When architects design buildings, they draw on a fairly finite set of architectural elements—doors, windows, walls, staircases—and put them together in a unique way, according to specific constraints of the space. Community engagement is the same, says Lavery. "Our work has been to figure out analogous elements, such as terms of research partnerships, ethical commitments and guiding principles, methods for integrating community engagement activities with program management. We then help researchers and funders integrate these elements to develop blueprints and project management strategies."

Based on years of investigating such "buildings," including many that never got off the ground, Lavery and his team are constructing a "Learning Platform" to facilitate the process for funders and researchers. Each new building/project is completely different, completely customized.

Coming to America

Rollins Dean James W. Curran believes Lavery will "provide leadership in public health ethics across the university and serve as a resource to Emory's global ethics partners." Indeed, since Lavery arrived in November 2016, he has been making connections—and plans—with Emory colleagues and the university's rich array of global public health partners. His new office looks out on the Centers for Disease Control and Prevention. A mile away, he's welcomed by Carter Center leaders including President Carter himself. He spends time at the Task Force for Global Health, the Emory affiliate founded by global health pioneer and Rollins emeritus professor William Foege.

And then there are Lavery's ongoing connections with the Gates Foundation, colleagues at the University of Toronto, and other leading global health programs across the world. He's working to leverage those relationships to expand Emory's research and also its teaching, with visiting professors and videoconferencing. His commitment is cementing Emory's position as a leader in global health ethics.




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How a classical guitarist got to the new Hilton Chair: turning points

When James Lavery was five, he and his parents emigrated from Glasgow to Toronto. Years later, he was accepted into a musical performance program but soon changed majors, thinking biology and genetics might be more practical. (He still plays classical guitar, which he calls "brutal" work.) Then, five turning points changed him from a not-so-great student to an internationally recognized expert.

First, as an undergraduate at McMaster University, he was captivated by a course in bioethics. He won a coveted slot in the University of Toronto's Institute of Medical Science and Centre for Bioethics, then and now one of the leading bioethics institutions, and went on to earn an MSc and PhD at Toronto and a postdoctoral fellowship from the Social Sciences and Humanities Research Council and Canadian Health Services Research Foundation at Queen's University.

Second, in 1989, during the young couple's honeymoon in Kashmir, new wife Susan was hospitalized with appendicitis. People were "so outrageously kind," he recalls, "reaching out to help strangers in need" when they themselves were dealing with poverty and conflict. A door opened in his mind. Whatever his ethics career became, it would include global health.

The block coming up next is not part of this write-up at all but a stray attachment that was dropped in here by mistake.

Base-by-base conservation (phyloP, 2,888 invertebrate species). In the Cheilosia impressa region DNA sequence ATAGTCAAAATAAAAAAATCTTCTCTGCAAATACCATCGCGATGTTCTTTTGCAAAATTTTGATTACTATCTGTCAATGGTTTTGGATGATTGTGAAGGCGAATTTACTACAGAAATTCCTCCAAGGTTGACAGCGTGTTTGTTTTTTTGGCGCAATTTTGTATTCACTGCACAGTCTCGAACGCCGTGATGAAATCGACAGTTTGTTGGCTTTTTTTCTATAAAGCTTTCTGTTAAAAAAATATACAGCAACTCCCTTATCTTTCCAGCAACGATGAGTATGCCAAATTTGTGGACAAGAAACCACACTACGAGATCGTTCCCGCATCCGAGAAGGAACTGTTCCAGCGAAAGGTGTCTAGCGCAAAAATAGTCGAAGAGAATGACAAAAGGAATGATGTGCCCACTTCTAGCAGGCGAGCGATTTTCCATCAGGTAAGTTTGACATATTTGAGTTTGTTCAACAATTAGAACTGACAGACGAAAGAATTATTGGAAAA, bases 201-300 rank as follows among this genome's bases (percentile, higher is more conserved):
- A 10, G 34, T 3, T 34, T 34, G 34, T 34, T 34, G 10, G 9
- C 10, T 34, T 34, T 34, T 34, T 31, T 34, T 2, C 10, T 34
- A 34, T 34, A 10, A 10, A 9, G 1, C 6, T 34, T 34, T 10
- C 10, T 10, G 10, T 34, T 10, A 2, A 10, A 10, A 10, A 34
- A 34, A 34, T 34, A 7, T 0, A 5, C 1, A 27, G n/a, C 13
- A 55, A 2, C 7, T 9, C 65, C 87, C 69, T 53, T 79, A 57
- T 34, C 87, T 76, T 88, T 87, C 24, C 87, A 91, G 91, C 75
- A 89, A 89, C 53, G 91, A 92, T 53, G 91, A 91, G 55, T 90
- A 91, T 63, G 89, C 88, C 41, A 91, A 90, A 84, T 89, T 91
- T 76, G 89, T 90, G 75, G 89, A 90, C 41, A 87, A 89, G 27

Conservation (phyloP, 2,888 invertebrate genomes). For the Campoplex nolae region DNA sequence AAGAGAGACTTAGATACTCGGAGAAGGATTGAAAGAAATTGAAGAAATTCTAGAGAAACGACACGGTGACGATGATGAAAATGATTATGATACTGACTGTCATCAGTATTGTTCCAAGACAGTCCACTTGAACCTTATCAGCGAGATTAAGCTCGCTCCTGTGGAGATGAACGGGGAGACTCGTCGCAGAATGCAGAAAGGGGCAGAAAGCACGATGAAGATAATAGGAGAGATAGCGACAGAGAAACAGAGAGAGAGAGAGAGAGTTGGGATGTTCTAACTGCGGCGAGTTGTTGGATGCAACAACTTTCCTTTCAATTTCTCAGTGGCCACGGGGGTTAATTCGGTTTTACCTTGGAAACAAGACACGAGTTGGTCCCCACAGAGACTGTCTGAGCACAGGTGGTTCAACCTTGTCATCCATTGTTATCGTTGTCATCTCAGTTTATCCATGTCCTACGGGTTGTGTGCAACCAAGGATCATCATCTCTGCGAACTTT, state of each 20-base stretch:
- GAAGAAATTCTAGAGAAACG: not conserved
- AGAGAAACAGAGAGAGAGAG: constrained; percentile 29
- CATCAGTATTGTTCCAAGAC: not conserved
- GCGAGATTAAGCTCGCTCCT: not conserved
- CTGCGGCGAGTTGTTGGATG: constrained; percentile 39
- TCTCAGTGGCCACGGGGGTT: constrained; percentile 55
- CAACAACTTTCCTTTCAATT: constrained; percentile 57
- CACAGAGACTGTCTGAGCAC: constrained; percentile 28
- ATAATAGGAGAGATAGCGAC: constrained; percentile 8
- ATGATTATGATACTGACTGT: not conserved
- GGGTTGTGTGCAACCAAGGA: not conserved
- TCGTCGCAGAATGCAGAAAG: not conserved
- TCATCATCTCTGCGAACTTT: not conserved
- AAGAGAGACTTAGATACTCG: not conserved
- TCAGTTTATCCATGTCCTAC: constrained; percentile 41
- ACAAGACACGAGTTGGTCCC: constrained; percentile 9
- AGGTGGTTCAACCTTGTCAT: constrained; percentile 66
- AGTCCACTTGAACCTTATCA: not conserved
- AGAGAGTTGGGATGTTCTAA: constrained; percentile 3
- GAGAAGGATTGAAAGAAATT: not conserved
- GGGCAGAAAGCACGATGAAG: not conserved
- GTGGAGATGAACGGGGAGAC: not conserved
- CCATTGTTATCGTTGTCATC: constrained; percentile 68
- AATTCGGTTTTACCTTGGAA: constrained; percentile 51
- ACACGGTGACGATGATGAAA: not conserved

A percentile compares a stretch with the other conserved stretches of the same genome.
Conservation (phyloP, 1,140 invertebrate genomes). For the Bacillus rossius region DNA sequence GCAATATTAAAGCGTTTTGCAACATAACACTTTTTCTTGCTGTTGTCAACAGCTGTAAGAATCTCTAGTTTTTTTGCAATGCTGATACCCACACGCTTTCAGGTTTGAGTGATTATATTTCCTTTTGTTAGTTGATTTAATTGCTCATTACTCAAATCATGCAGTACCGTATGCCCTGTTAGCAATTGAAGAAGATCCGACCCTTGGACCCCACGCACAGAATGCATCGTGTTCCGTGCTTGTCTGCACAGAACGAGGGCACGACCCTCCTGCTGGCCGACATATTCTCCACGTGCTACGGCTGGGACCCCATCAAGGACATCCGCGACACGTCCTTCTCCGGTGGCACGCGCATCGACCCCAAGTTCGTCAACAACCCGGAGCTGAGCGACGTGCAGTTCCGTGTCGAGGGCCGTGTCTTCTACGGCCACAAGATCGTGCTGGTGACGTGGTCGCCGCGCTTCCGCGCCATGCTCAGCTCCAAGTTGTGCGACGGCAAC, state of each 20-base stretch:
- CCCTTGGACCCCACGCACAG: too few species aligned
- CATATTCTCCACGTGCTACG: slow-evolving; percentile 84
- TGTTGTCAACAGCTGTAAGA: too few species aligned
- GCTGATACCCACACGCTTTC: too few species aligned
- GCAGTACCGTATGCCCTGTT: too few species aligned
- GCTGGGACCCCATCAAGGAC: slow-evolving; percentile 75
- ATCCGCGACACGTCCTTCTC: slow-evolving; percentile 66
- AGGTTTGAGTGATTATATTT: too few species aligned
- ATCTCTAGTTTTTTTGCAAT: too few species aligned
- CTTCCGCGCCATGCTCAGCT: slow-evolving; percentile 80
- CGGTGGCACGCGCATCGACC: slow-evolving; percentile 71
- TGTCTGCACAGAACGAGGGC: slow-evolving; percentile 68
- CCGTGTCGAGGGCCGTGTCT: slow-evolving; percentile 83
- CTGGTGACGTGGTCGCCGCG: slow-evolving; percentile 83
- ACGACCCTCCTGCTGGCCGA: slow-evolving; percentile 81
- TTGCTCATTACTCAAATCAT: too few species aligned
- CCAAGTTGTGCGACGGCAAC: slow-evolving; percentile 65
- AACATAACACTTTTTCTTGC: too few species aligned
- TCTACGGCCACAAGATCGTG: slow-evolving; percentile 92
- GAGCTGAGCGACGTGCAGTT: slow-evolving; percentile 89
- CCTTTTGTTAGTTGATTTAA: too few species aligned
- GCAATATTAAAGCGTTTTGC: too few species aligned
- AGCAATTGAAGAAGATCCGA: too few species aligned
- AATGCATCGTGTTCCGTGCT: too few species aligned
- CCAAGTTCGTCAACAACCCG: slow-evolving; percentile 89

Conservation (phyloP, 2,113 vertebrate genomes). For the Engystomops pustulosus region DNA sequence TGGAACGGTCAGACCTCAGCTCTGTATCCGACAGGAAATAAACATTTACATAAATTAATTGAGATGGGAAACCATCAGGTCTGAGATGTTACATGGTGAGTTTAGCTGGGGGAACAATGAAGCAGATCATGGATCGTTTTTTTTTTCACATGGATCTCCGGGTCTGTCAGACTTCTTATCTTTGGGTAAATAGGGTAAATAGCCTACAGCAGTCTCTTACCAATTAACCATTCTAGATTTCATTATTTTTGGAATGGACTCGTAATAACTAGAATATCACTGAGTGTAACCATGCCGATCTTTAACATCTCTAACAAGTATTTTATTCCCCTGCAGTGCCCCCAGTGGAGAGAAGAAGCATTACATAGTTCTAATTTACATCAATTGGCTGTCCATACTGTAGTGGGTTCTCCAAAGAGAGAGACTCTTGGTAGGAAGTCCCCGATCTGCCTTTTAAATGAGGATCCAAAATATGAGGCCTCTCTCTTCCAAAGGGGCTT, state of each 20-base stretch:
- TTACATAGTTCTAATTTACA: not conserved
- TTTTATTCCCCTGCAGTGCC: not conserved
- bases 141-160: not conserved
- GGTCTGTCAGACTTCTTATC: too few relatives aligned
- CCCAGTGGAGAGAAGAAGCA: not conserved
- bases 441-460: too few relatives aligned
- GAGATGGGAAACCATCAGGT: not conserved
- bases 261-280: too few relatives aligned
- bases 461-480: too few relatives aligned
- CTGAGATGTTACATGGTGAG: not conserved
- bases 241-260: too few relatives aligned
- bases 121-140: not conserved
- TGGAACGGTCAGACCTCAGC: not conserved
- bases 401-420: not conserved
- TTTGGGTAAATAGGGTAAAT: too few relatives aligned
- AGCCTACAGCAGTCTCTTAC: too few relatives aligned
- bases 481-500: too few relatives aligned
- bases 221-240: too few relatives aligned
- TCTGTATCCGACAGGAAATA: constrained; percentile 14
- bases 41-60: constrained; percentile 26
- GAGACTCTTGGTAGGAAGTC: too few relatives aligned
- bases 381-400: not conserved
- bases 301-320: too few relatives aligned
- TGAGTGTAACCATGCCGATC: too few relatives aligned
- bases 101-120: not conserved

Third, still a student, he met the founders of Medecins Sans Frontieres Canada (MSF, Doctors without Borders in English). As the first editor of the MSF Canada newsletter, Lavery went to Rwanda, Burundi, and Zaire (later Democratic Republic of Congo) where he was deeply moved by the refugee camps and make-shift clinics. It strengthened his interest in marginalized populations.

Fourth, seeing firsthand the ethical problems encountered by investigators working with vulnerable populations. In 2000, Lavery became the first bioethicist at the Fogarty International Center, just beginning to develop its bioethics program, and a staff member in the National Institutes of Health's Warren G. Magnuson Clinical Center's Department of Clinical Bioethics, already one of the world's top programs.

One study in particular would dominate global bioethics discussions for a decade. U.S. studies had found giving the antiviral AZT to HIV-infected pregnant women sharply lowered risk of transmission to their babies. But the protocol was long, expensive, and complicated—not possible in poorer countries. Would a shorter, simpler course provide protection? A study began in 16 countries in Asia and Sub-Saharan Africa, where women made up over 60 percent of HIV infected people and had no access to treatment. Some women in the study would receive the drug but others would get a placebo.

When activists protested this violated the women's rights, Lavery joined in international meetings discussing revision of ethical guidelines. Then he was put in charge of a Health and Human Services working group on how the U.S. regulations work in other countries.

Fifth, Lavery and NIH colleagues did a detailed analysis of 21 case studies of international research projects, with commentaries on their success or failure by leading experts in bioethics, global health, policy, and regulation. The project was completed after Lavery returned to St. Michael's Hospital and the University of Toronto as an associate professor in the Dalla Lana School of Public Health. Ethical Issues in International Biomedical Research is widely considered one of the top books on the ethics of research involving human subjects in developing countries.

At Toronto, Lavery began to build a pioneering new program, looking for ways to be responsive to the issues he found in those studies. And that's when his long-standing relationship with the Bill & Melinda Gates Foundation began, which in turn led him to Emory.

"Jim Lavery is an international leader in global health ethics, community engagement, and the ethics of international research," says Paul Root Wolpe, director of the Center for Ethics at Emory. "I cannot think of a better scholar to enrich Emory's public health and ethics program."